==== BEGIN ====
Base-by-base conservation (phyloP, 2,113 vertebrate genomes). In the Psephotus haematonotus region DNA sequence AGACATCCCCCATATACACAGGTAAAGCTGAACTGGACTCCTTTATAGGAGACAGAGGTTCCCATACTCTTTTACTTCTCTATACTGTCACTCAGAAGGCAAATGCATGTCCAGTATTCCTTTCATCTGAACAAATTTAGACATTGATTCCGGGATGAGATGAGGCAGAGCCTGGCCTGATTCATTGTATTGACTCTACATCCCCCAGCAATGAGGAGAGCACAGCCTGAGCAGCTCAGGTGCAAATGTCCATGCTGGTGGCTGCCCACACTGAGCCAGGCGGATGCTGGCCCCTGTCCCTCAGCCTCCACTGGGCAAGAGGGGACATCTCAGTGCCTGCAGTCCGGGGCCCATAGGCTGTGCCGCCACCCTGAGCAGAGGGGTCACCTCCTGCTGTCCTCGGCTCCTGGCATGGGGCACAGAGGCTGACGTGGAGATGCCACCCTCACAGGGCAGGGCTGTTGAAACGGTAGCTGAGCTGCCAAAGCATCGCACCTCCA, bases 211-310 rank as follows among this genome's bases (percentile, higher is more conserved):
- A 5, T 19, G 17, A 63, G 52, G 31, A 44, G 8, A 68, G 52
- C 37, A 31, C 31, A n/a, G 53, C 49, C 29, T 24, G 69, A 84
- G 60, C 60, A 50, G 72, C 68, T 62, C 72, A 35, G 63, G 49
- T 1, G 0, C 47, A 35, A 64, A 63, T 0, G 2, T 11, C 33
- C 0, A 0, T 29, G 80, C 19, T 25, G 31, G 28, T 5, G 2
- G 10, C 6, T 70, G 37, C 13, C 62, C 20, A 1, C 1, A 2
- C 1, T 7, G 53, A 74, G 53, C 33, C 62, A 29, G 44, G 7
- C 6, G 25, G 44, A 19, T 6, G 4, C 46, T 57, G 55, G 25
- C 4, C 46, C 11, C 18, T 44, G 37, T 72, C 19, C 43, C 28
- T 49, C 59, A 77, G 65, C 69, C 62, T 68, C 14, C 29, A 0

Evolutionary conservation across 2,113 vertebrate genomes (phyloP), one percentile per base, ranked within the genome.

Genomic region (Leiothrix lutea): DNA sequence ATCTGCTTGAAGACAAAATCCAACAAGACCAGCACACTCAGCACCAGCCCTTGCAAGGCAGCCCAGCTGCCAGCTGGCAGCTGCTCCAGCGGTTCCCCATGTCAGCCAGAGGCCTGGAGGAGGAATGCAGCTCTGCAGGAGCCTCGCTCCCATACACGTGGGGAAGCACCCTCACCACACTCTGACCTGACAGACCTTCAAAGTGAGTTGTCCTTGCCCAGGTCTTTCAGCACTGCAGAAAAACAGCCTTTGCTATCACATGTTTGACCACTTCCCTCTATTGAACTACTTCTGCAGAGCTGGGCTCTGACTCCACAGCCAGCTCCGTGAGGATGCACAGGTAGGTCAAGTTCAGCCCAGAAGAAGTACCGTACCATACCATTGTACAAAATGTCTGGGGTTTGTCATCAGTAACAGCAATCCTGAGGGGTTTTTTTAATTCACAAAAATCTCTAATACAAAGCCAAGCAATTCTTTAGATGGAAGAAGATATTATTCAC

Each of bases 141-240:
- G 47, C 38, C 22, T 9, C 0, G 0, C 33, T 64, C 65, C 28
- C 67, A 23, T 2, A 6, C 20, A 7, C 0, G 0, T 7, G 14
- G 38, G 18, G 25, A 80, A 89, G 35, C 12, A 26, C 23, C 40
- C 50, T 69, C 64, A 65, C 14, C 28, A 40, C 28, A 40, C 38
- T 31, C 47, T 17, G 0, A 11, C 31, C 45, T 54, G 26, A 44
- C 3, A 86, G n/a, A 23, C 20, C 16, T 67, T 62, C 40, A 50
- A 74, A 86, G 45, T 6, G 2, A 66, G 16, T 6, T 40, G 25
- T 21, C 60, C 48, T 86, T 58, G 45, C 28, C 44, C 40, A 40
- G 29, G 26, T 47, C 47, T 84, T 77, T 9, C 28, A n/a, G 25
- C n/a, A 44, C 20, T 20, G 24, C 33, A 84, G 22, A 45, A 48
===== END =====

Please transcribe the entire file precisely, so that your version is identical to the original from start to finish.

Base-by-base conservation (phyloP, 2,113 vertebrate genomes). In the Psephotus haematonotus region DNA sequence AGACATCCCCCATATACACAGGTAAAGCTGAACTGGACTCCTTTATAGGAGACAGAGGTTCCCATACTCTTTTACTTCTCTATACTGTCACTCAGAAGGCAAATGCATGTCCAGTATTCCTTTCATCTGAACAAATTTAGACATTGATTCCGGGATGAGATGAGGCAGAGCCTGGCCTGATTCATTGTATTGACTCTACATCCCCCAGCAATGAGGAGAGCACAGCCTGAGCAGCTCAGGTGCAAATGTCCATGCTGGTGGCTGCCCACACTGAGCCAGGCGGATGCTGGCCCCTGTCCCTCAGCCTCCACTGGGCAAGAGGGGACATCTCAGTGCCTGCAGTCCGGGGCCCATAGGCTGTGCCGCCACCCTGAGCAGAGGGGTCACCTCCTGCTGTCCTCGGCTCCTGGCATGGGGCACAGAGGCTGACGTGGAGATGCCACCCTCACAGGGCAGGGCTGTTGAAACGGTAGCTGAGCTGCCAAAGCATCGCACCTCCA, bases 211-310 rank as follows among this genome's bases (percentile, higher is more conserved):
- A 5, T 19, G 17, A 63, G 52, G 31, A 44, G 8, A 68, G 52
- C 37, A 31, C 31, A n/a, G 53, C 49, C 29, T 24, G 69, A 84
- G 60, C 60, A 50, G 72, C 68, T 62, C 72, A 35, G 63, G 49
- T 1, G 0, C 47, A 35, A 64, A 63, T 0, G 2, T 11, C 33
- C 0, A 0, T 29, G 80, C 19, T 25, G 31, G 28, T 5, G 2
- G 10, C 6, T 70, G 37, C 13, C 62, C 20, A 1, C 1, A 2
- C 1, T 7, G 53, A 74, G 53, C 33, C 62, A 29, G 44, G 7
- C 6, G 25, G 44, A 19, T 6, G 4, C 46, T 57, G 55, G 25
- C 4, C 46, C 11, C 18, T 44, G 37, T 72, C 19, C 43, C 28
- T 49, C 59, A 77, G 65, C 69, C 62, T 68, C 14, C 29, A 0

Evolutionary conservation across 2,113 vertebrate genomes (phyloP), one percentile per base, ranked within the genome.

Genomic region (Leiothrix lutea): DNA sequence ATCTGCTTGAAGACAAAATCCAACAAGACCAGCACACTCAGCACCAGCCCTTGCAAGGCAGCCCAGCTGCCAGCTGGCAGCTGCTCCAGCGGTTCCCCATGTCAGCCAGAGGCCTGGAGGAGGAATGCAGCTCTGCAGGAGCCTCGCTCCCATACACGTGGGGAAGCACCCTCACCACACTCTGACCTGACAGACCTTCAAAGTGAGTTGTCCTTGCCCAGGTCTTTCAGCACTGCAGAAAAACAGCCTTTGCTATCACATGTTTGACCACTTCCCTCTATTGAACTACTTCTGCAGAGCTGGGCTCTGACTCCACAGCCAGCTCCGTGAGGATGCACAGGTAGGTCAAGTTCAGCCCAGAAGAAGTACCGTACCATACCATTGTACAAAATGTCTGGGGTTTGTCATCAGTAACAGCAATCCTGAGGGGTTTTTTTAATTCACAAAAATCTCTAATACAAAGCCAAGCAATTCTTTAGATGGAAGAAGATATTATTCAC

Each of bases 141-240:
- G 47, C 38, C 22, T 9, C 0, G 0, C 33, T 64, C 65, C 28
- C 67, A 23, T 2, A 6, C 20, A 7, C 0, G 0, T 7, G 14
- G 38, G 18, G 25, A 80, A 89, G 35, C 12, A 26, C 23, C 40
- C 50, T 69, C 64, A 65, C 14, C 28, A 40, C 28, A 40, C 38
- T 31, C 47, T 17, G 0, A 11, C 31, C 45, T 54, G 26, A 44
- C 3, A 86, G n/a, A 23, C 20, C 16, T 67, T 62, C 40, A 50
- A 74, A 86, G 45, T 6, G 2, A 66, G 16, T 6, T 40, G 25
- T 21, C 60, C 48, T 86, T 58, G 45, C 28, C 44, C 40, A 40
- G 29, G 26, T 47, C 47, T 84, T 77, T 9, C 28, A n/a, G 25
- C n/a, A 44, C 20, T 20, G 24, C 33, A 84, G 22, A 45, A 48